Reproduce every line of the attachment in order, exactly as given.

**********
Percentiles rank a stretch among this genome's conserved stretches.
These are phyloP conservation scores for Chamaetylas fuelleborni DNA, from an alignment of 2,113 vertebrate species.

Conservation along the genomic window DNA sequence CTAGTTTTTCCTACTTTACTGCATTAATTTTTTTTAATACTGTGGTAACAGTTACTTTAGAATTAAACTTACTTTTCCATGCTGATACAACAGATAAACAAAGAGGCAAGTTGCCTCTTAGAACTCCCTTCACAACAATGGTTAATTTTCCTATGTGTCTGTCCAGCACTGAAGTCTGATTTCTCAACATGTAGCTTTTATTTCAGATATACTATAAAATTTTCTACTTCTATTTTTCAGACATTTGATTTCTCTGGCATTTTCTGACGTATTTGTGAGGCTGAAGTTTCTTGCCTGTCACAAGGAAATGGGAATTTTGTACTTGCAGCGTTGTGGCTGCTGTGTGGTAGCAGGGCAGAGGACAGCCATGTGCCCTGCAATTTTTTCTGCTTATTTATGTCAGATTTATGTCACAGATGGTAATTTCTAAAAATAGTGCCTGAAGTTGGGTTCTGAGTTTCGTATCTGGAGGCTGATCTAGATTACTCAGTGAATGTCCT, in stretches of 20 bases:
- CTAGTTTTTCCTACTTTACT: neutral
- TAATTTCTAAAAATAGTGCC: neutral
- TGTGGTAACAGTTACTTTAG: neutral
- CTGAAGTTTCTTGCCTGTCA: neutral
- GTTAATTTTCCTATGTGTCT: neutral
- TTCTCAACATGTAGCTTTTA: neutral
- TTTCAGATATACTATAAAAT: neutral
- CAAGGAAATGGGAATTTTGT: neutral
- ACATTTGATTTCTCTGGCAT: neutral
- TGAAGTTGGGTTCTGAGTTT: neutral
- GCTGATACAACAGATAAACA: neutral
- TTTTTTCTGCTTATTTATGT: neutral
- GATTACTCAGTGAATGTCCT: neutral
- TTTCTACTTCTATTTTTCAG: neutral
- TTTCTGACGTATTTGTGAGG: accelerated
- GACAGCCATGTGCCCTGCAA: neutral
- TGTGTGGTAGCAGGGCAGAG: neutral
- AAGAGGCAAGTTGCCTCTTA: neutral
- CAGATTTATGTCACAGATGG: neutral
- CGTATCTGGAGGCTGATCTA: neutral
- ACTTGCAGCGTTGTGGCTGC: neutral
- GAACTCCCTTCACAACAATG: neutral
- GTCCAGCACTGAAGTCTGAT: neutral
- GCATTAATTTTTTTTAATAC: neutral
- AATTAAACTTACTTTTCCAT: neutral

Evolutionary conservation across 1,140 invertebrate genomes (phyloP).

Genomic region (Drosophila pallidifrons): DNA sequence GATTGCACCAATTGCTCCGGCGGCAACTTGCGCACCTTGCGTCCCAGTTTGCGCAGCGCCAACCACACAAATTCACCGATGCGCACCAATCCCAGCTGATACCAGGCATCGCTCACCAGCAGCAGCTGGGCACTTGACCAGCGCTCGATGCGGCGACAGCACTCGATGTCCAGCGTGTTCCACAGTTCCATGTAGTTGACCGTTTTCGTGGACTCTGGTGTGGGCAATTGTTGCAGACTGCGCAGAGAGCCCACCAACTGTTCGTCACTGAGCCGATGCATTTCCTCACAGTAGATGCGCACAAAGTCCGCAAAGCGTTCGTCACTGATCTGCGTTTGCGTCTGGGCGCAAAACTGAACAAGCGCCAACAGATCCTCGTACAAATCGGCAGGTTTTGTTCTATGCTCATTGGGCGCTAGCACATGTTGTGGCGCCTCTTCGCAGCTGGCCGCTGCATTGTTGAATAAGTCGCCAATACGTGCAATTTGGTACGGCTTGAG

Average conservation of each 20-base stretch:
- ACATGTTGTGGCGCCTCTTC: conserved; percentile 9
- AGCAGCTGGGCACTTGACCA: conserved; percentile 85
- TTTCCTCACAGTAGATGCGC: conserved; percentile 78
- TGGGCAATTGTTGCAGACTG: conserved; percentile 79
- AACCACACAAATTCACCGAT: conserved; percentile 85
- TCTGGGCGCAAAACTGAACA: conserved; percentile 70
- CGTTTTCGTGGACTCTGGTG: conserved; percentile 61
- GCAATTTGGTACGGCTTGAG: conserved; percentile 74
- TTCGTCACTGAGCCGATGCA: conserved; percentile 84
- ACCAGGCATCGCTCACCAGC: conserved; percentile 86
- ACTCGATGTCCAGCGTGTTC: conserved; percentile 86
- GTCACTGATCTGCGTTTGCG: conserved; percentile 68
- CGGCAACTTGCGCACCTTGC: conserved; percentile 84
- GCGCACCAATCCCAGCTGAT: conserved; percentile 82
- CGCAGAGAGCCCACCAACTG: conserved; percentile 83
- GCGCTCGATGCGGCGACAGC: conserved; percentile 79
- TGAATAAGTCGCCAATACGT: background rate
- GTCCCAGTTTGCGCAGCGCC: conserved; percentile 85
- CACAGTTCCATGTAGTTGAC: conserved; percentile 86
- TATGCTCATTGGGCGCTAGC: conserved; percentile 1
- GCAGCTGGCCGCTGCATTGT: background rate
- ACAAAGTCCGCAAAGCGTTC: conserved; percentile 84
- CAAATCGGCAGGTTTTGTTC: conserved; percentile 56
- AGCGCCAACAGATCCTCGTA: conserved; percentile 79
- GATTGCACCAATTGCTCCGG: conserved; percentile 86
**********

Percentiles rank a stretch among this genome's conserved stretches.
These are phyloP conservation scores for Chamaetylas fuelleborni DNA, from an alignment of 2,113 vertebrate species.

Conservation along the genomic window DNA sequence CTAGTTTTTCCTACTTTACTGCATTAATTTTTTTTAATACTGTGGTAACAGTTACTTTAGAATTAAACTTACTTTTCCATGCTGATACAACAGATAAACAAAGAGGCAAGTTGCCTCTTAGAACTCCCTTCACAACAATGGTTAATTTTCCTATGTGTCTGTCCAGCACTGAAGTCTGATTTCTCAACATGTAGCTTTTATTTCAGATATACTATAAAATTTTCTACTTCTATTTTTCAGACATTTGATTTCTCTGGCATTTTCTGACGTATTTGTGAGGCTGAAGTTTCTTGCCTGTCACAAGGAAATGGGAATTTTGTACTTGCAGCGTTGTGGCTGCTGTGTGGTAGCAGGGCAGAGGACAGCCATGTGCCCTGCAATTTTTTCTGCTTATTTATGTCAGATTTATGTCACAGATGGTAATTTCTAAAAATAGTGCCTGAAGTTGGGTTCTGAGTTTCGTATCTGGAGGCTGATCTAGATTACTCAGTGAATGTCCT, in stretches of 20 bases:
- CTAGTTTTTCCTACTTTACT: neutral
- TAATTTCTAAAAATAGTGCC: neutral
- TGTGGTAACAGTTACTTTAG: neutral
- CTGAAGTTTCTTGCCTGTCA: neutral
- GTTAATTTTCCTATGTGTCT: neutral
- TTCTCAACATGTAGCTTTTA: neutral
- TTTCAGATATACTATAAAAT: neutral
- CAAGGAAATGGGAATTTTGT: neutral
- ACATTTGATTTCTCTGGCAT: neutral
- TGAAGTTGGGTTCTGAGTTT: neutral
- GCTGATACAACAGATAAACA: neutral
- TTTTTTCTGCTTATTTATGT: neutral
- GATTACTCAGTGAATGTCCT: neutral
- TTTCTACTTCTATTTTTCAG: neutral
- TTTCTGACGTATTTGTGAGG: accelerated
- GACAGCCATGTGCCCTGCAA: neutral
- TGTGTGGTAGCAGGGCAGAG: neutral
- AAGAGGCAAGTTGCCTCTTA: neutral
- CAGATTTATGTCACAGATGG: neutral
- CGTATCTGGAGGCTGATCTA: neutral
- ACTTGCAGCGTTGTGGCTGC: neutral
- GAACTCCCTTCACAACAATG: neutral
- GTCCAGCACTGAAGTCTGAT: neutral
- GCATTAATTTTTTTTAATAC: neutral
- AATTAAACTTACTTTTCCAT: neutral

Evolutionary conservation across 1,140 invertebrate genomes (phyloP).

Genomic region (Drosophila pallidifrons): DNA sequence GATTGCACCAATTGCTCCGGCGGCAACTTGCGCACCTTGCGTCCCAGTTTGCGCAGCGCCAACCACACAAATTCACCGATGCGCACCAATCCCAGCTGATACCAGGCATCGCTCACCAGCAGCAGCTGGGCACTTGACCAGCGCTCGATGCGGCGACAGCACTCGATGTCCAGCGTGTTCCACAGTTCCATGTAGTTGACCGTTTTCGTGGACTCTGGTGTGGGCAATTGTTGCAGACTGCGCAGAGAGCCCACCAACTGTTCGTCACTGAGCCGATGCATTTCCTCACAGTAGATGCGCACAAAGTCCGCAAAGCGTTCGTCACTGATCTGCGTTTGCGTCTGGGCGCAAAACTGAACAAGCGCCAACAGATCCTCGTACAAATCGGCAGGTTTTGTTCTATGCTCATTGGGCGCTAGCACATGTTGTGGCGCCTCTTCGCAGCTGGCCGCTGCATTGTTGAATAAGTCGCCAATACGTGCAATTTGGTACGGCTTGAG

Average conservation of each 20-base stretch:
- ACATGTTGTGGCGCCTCTTC: conserved; percentile 9
- AGCAGCTGGGCACTTGACCA: conserved; percentile 85
- TTTCCTCACAGTAGATGCGC: conserved; percentile 78
- TGGGCAATTGTTGCAGACTG: conserved; percentile 79
- AACCACACAAATTCACCGAT: conserved; percentile 85
- TCTGGGCGCAAAACTGAACA: conserved; percentile 70
- CGTTTTCGTGGACTCTGGTG: conserved; percentile 61
- GCAATTTGGTACGGCTTGAG: conserved; percentile 74
- TTCGTCACTGAGCCGATGCA: conserved; percentile 84
- ACCAGGCATCGCTCACCAGC: conserved; percentile 86
- ACTCGATGTCCAGCGTGTTC: conserved; percentile 86
- GTCACTGATCTGCGTTTGCG: conserved; percentile 68
- CGGCAACTTGCGCACCTTGC: conserved; percentile 84
- GCGCACCAATCCCAGCTGAT: conserved; percentile 82
- CGCAGAGAGCCCACCAACTG: conserved; percentile 83
- GCGCTCGATGCGGCGACAGC: conserved; percentile 79
- TGAATAAGTCGCCAATACGT: background rate
- GTCCCAGTTTGCGCAGCGCC: conserved; percentile 85
- CACAGTTCCATGTAGTTGAC: conserved; percentile 86
- TATGCTCATTGGGCGCTAGC: conserved; percentile 1
- GCAGCTGGCCGCTGCATTGT: background rate
- ACAAAGTCCGCAAAGCGTTC: conserved; percentile 84
- CAAATCGGCAGGTTTTGTTC: conserved; percentile 56
- AGCGCCAACAGATCCTCGTA: conserved; percentile 79
- GATTGCACCAATTGCTCCGG: conserved; percentile 86